Very recently, I realized - because of some URLs of pages that people visit - that in 2007, I promoted a U.S. movie about the prophet Libuše, one of the legendary founders of the Czech nation. But I have never seen the movie! (Wikipedia...)
In 2009, the movie received catastrophic ratings in Czechia - between 0% (from the movie critic named Fucksoft) and 20%.
You know, it presents a fraction of the ancient Czech legends - stories about the roots of the Czech nation on this territory from the 8th century or so - and for more than a century, the Czechs have been taught the rather sterile but the "only right" version of these legends as interpreted by Alois Jirásek, a nationalist novelist, so many people were simply offended that some of the celebrated characters were savages, environmentalists, lesbians, or even feminists. And the conservative atheist Czech viewers (and especially critics) didn't even like the Pagan religions that penetrate the movie.
But the movie could be very realistic. After all, we don't know whether those people ever lived at all. The producer of the movie was a young German American with some Bohemian Sudetenland roots or something like that - so he combined not only the canonical (for Czechs) Alois Jirásek's story but also some German fairy-tales based on related stories and his personal and family fantasies. And despite the low budget - about $1 million - I think that the result is very interesting. First of all, it is an emotional movie with perfect music - the soundtrack doesn't disappoint.
Spoilers: detailed content of the movie reformulated into modern language follows
It's the year 780 AD or so and Mr Krok [Czech word for "step"], the ruler of the new Slavic land, is dying. He has three daughters: Kazi [Spoil-woman], Teta [Auntie], and Libuše [Liboo-sheh, name that is not far from being a female counterpart of Luboš]. We see that the dying dad has clearly had special relationships with the youngest one, Libuše, who is a blonde beauty. The actress was born in Pennsylvania but she had Slovak roots. When she was 11, she moved to Prague and became a full-fledged Czech, too. Quite an amazing story even before I tell you that she's a softcore porn star in the U.S.
The dying father, Krok, used to teach Libuše about her mother - who was arguably a tree elf whose tears had created the Moldau River. And so on. Cute stories from Libuše's childhood. Remember the level of superstition at this point: you will need it as a benchmark for future comparisons.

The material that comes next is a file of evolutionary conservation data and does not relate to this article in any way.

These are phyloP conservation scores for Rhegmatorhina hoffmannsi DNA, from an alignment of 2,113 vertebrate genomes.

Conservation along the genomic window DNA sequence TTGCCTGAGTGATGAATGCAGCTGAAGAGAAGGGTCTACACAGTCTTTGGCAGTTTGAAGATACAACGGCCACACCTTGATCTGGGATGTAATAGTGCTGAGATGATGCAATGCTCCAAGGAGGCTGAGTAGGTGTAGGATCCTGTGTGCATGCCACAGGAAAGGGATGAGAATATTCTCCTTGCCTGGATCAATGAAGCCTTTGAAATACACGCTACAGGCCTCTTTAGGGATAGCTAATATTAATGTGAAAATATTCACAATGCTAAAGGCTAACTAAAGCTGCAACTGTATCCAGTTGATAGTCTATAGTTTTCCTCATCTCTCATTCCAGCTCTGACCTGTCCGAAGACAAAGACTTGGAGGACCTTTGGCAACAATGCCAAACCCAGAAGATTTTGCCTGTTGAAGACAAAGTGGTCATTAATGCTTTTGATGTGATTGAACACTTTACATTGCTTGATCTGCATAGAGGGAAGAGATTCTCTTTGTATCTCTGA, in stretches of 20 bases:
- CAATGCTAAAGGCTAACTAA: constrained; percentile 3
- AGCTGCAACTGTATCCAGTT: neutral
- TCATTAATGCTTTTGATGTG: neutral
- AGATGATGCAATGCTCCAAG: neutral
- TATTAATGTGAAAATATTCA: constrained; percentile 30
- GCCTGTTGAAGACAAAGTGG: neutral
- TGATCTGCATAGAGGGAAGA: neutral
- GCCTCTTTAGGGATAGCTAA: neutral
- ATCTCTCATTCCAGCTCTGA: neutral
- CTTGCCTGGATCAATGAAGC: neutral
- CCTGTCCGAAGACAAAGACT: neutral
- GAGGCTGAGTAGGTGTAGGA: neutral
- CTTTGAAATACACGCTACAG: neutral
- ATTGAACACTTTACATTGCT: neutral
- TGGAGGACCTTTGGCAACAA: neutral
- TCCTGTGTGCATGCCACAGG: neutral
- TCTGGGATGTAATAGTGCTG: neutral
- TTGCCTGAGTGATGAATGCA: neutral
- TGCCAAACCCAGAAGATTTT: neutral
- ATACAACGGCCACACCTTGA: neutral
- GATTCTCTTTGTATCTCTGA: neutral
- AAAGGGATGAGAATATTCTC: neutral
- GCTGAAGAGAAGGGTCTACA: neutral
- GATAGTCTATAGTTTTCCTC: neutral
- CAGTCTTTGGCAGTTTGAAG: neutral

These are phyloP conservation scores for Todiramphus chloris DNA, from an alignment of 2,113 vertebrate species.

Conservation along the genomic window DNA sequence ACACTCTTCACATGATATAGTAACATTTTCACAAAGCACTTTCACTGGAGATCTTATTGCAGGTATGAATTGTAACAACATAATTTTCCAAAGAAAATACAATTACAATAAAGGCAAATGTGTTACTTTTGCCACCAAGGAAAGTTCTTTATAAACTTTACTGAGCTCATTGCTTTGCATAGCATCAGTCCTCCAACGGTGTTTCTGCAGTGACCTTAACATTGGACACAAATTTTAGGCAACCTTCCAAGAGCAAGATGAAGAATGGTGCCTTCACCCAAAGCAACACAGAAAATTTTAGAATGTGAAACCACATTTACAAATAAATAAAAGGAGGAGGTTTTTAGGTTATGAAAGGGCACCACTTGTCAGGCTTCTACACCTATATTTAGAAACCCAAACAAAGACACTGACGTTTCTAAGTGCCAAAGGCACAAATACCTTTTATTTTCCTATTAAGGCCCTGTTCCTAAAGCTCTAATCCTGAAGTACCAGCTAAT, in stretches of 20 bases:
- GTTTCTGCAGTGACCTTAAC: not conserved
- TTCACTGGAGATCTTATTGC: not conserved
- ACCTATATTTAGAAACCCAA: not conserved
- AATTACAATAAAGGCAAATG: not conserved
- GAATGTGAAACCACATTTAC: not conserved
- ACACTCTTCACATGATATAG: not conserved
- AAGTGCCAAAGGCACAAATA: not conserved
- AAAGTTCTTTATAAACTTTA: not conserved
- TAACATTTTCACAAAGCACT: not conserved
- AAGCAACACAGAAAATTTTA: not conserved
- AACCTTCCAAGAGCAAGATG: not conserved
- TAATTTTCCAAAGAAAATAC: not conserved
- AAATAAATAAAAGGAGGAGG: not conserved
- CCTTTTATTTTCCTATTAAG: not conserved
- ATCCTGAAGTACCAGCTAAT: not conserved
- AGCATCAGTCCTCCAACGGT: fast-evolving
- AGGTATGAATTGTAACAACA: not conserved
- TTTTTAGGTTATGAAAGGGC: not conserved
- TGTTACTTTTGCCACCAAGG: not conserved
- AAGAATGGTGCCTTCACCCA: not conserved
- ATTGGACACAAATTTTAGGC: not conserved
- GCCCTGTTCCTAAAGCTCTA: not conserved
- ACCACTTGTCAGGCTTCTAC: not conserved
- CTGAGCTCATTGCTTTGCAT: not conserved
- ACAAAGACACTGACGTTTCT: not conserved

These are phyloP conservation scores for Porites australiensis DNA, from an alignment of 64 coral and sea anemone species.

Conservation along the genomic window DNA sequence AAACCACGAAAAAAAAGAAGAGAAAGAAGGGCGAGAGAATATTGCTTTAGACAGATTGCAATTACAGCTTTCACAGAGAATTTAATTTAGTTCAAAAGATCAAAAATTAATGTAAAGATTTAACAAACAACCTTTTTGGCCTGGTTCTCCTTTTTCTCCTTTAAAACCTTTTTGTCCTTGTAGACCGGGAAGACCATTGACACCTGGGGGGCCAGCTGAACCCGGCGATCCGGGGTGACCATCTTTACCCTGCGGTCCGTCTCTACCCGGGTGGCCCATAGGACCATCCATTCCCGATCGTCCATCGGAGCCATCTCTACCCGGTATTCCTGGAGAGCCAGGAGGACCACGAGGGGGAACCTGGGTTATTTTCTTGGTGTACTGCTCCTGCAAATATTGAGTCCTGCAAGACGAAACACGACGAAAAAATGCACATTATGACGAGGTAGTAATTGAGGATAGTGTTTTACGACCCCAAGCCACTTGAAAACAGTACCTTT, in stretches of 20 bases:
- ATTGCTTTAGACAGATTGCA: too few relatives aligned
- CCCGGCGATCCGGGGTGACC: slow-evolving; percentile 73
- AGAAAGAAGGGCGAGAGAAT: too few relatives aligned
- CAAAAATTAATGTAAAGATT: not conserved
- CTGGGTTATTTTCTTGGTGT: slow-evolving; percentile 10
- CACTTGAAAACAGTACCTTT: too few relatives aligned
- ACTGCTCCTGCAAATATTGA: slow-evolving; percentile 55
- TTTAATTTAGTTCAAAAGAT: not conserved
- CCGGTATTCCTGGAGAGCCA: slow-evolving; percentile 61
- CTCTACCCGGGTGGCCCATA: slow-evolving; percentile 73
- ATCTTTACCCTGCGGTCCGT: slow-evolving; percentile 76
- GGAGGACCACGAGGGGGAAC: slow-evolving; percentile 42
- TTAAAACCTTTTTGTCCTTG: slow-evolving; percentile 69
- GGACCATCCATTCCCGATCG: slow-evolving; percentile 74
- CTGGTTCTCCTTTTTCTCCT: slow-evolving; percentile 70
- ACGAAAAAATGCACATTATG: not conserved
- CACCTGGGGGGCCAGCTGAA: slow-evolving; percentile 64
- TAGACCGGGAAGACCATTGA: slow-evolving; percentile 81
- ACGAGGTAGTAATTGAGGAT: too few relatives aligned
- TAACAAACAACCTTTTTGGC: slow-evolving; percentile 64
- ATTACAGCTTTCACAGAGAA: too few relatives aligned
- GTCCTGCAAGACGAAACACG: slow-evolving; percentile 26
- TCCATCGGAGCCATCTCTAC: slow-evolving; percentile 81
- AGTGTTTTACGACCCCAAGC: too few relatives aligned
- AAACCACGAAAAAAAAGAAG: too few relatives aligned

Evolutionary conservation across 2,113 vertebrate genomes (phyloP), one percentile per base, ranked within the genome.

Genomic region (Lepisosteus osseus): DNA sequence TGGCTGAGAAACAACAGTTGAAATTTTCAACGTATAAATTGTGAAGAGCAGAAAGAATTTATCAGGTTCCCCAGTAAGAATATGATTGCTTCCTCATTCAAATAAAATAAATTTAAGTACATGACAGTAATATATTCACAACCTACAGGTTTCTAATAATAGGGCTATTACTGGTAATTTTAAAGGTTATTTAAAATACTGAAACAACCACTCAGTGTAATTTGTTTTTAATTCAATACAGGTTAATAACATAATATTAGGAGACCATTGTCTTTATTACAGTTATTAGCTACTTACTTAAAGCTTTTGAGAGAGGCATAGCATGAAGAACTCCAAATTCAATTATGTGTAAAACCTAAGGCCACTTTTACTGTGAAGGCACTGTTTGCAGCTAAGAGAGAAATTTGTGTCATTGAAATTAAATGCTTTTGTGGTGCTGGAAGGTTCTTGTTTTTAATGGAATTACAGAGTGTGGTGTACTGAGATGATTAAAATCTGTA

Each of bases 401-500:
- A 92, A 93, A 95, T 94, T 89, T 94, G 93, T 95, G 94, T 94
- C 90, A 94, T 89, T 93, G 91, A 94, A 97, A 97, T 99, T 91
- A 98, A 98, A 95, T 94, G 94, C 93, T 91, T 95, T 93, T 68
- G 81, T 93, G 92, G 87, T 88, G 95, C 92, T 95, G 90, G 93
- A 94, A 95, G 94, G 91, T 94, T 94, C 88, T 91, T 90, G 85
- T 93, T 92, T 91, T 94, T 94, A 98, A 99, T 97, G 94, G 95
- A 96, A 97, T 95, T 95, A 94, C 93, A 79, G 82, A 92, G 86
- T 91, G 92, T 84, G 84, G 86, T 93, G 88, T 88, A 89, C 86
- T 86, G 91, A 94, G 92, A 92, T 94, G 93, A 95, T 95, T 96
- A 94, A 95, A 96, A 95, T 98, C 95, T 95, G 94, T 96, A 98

However, Libuše misses her father's death: she sees the white woman of death somewhere and understands what's going on. A farmer called Přemysl takes care of her. They have their first intimate moments. When she returns home, she is sorry that she missed her father's last seconds. But it's very clear that Daddy Krok wanted her to be the main politician in the country.
So Libuše is offered a seat in the council - I will call it the EU council but I won't bother you with the ancient Czech names of its members. Kazi, who is the oldest daughter, wanted and expected to get this job herself so she's angry for the first time. We quickly learn that Ms Kazi is a fanatical environmentalist who views people as scum - parasites on Gaia.
The funeral uses fire and they burn an alive crying woman with Krok as a bonus: the old Czech funerals were apparently 200% efficient.
The new princess, Ms Libuše, is able to use her innately built-in GPS to tell the blacksmith and Ms Šárka where his daughter or her parents are located, respectively. The consumers are satisfied.
One year later
After the first year of her presidency, Přemysl - the farmer with whom she spent the night when her father died - brings her a gift. It's a horse that was born on the same night when they met for the first time. Some chemistry works in between them and Ms Libuše asks what Mr Přemysl wants to get as a compensation. He says that he wants her to visit him in his farm and implicitly proposes sex.
Some EU council members remind Ms Libuše that a deadline is approaching and she's de facto obliged to find and marry a man who will be appointed her husband. Libuše tells the Council: take this apple, share it, but don't divide it. Only if and when they succeed, she will consider their EU directives. They say that the problem has no solution and give the apple to Mr Přemysl, the farmer.
Libuše is spending some intimate quality moments with Ms Vlasta, her friend. Meanwhile, some East Asian terrorists attack the kingdom.
The Czech women, led by Ms Vlasta, cut the throats of a few top terrorists: I guess that they could have been the Huns. The EU council correctly figures out that the terrorists slow down the domestic economy. Someone suggests that the council is too slow to win the war on terror: we need a leader.
A sister claims that Libuše has to be the new leader; a man protests the idea of a female leader. It would lead to the destruction of the country within a year. Nevertheless, she's crowned a Queen. Suddenly, she has much better clothes.
We see some new intimate scenes involving Ms Vlasta and Ms Libuše who became "sisters" when they were kids - although Vlasta is not one of the three biological sisters.